In the context of electric transportation, if batteries and energy storage are still the weak point of the energy chain, the electric motor remains a central part that has to be optimized to raise efficiency. For twenty years, all motor structures have been studied and tested: dc motors, synchronous machines with permanent magnets, asynchronous machines and switched reluctance machines. This study will focus on a synchronous machine with magnets buried into the rotor. This type of machine offers a natural ability of delivering at full load a constant power along a wide speed range, associated with a high efficiency. Moreover, power density can be improved by increasing maximal speed range.

The Post doc will be split into three parts:

1st phase:
Testing of an existing commercial electrical synchronous machine with magnets buried in the rotor and characterization of its components. These tests will be done on a motor test bench situated in the CEA

2nd phase:
Modeling of the commercial machine tested on the test bench and comparison of modeling results with experimental measurements from the first phase.

3rd phase:
Design and modeling of evolution of the machine tested and modeled in phases 1 and 2, integrating new technologies of magnets developped by the CEA.

Integrated antenna arrays for 60 GHz high-data rate communications

This post-doctoral offer is in support of our work program on the design of millimetre-wave antennas for high data rate communication systems in the 57-66 GHz frequency band. The realization of smart devices in this frequency band with a high level of integration and a low cost is a challenge accessible today thanks to the recent microelectronic technologies as well as other silicon technologies such as assembly, packaging or micromachining. Some applications in the consumer electronics domain are clearly identified and expected to result in product in a very short term.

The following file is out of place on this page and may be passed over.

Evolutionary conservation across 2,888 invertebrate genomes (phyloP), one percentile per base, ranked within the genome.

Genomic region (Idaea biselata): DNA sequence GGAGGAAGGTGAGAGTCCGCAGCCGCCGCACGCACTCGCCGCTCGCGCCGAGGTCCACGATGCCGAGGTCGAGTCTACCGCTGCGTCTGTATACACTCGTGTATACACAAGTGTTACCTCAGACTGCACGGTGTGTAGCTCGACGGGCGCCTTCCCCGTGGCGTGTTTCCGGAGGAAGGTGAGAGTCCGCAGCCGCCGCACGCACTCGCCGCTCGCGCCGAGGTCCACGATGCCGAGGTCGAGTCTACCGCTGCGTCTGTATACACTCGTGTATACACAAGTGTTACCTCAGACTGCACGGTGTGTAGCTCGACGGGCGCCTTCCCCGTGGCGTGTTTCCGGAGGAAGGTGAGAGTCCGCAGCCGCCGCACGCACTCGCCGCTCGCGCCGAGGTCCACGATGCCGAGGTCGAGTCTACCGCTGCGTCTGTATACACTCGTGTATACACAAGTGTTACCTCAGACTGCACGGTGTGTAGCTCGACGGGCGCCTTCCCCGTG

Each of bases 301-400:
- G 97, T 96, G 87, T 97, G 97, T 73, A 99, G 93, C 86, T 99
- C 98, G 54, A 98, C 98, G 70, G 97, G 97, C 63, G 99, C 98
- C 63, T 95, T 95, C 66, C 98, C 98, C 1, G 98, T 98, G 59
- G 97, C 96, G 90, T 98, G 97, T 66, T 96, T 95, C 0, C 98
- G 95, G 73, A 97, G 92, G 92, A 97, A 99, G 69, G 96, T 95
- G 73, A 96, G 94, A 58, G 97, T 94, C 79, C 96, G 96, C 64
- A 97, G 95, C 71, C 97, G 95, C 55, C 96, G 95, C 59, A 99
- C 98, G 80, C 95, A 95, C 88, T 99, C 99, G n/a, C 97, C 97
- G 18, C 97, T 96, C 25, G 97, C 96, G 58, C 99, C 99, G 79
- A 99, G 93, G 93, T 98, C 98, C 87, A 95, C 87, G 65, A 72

After a series of project completed these last years on the design of single antennas built and validated on different technologies, such as silicon or ceramic, the future projects will focus on the demonstration of antenna arrays with electronic beamsteering for long range applications. Several demonstrators will be realized in collaboration with our partners developing the integrated circuits and fabrication/assembly technologies in order to obtain a fully functional system.